The medical field is one constantly in a state of flux, as doctors, hospitals and organizations strive towards ingenuity and improved processes to better people’s lives. Across 417-land, hospitals and organizations are applying this idea, and they are working hard to develop and institute ideas that will make things easier and more streamlined for hospitals, clinics and patients.
CoxHealth Save My Spot
CoxHealth has a new pilot program called Save My Spot. The gist: patients can go online and choose a CoxHealth clinic, urgent care center, retail center or DirectConnect telemedicine setup and pick an appointment time. It’s essentially a medical FastPass to skip the line—just show up for your appointment, and your time has already been saved for you. Essentially what this does is make things easier for all involved. Patients can come and go more quickly and of their own volition, and CoxHealth has a better understanding of when its patients will come in and what they need.
Narcan is a sort of antidote used to combat heroin overdose. “If someone is unconscious from using something like heroin, they can use the spray to help them get out of this overdose to save their life,” Kaitlyn McConnell, the Media Relations Coordinator for CoxHealth, says. CoxHealth has led the charge in educating health care professionals on narcan as well as supplying narcan to school nurses and law enforcement.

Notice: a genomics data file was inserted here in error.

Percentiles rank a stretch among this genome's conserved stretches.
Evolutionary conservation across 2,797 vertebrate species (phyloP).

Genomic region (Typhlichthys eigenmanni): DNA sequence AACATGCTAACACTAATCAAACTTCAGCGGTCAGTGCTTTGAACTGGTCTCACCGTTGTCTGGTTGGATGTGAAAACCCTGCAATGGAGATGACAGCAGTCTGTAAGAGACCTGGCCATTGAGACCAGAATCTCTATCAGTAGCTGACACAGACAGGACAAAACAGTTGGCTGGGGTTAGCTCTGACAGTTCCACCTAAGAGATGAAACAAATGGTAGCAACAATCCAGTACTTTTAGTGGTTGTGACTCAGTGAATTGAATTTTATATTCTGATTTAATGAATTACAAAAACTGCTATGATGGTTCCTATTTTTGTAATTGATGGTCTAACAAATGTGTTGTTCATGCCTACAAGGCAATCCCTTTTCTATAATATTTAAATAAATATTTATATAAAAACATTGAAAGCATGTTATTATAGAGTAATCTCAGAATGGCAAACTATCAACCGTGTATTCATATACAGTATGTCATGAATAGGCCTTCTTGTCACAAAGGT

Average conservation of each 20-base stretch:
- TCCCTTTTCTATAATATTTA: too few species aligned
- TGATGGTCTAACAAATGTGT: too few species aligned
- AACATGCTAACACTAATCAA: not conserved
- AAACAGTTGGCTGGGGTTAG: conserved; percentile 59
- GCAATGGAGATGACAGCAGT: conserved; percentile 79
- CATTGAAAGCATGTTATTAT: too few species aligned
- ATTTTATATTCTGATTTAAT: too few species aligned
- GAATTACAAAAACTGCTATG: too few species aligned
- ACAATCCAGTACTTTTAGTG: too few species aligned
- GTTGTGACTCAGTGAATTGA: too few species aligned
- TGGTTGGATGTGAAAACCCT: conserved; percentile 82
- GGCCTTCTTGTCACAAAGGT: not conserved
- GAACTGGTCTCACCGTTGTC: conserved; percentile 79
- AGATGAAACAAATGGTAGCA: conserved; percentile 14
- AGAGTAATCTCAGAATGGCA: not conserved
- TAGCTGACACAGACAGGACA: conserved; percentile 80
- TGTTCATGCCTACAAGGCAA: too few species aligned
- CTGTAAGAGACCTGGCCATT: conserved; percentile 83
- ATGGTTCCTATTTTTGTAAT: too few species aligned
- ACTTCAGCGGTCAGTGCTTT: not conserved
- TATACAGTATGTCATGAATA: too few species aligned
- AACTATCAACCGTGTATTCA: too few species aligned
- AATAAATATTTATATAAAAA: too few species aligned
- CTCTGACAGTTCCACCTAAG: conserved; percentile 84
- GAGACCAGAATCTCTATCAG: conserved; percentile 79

The Springfield–Greene County Health Department has offered services related to pre- and post-natal care and education for several years. But it found its message wasn’t being communicated as well as it could have. People did not have a clear idea of the services offered, so the department decided to simplify things.
This is where The Nest, a collaboration with the Jordan Valley Community Health Center, comes in.
The Nest assists expectant mothers and mothers who have recently given birth, giving them the care they need. It has three nurses, all health department employees, two of whom focus on pregnancy, with the other specializing in infant care.
Each nurse has around 15 to 20 clients who receive free services from basic information to specific advice and visitation. “One of the benefits of this program is that the nurses have been in the community for a long time,” Kathryn Wall, the Public Health Information Administrator for the health department, says. “They’re well connected.”
In addition to one-on-one visits at home or elsewhere, The Nest also has a full-service clinic set up at the Jordan Valley Community Health Center, where patients can be advised and attended to. The Nest, for lack of a better phrase, is still in its infancy, and Wall is excited for future initiatives and is exploring how it can grow further and provide the most comprehensive care.
“We want to be the connector,” Wall says. “Maybe they don’t need our services, but they just need to know where to get diapers. That’s what we can help with.”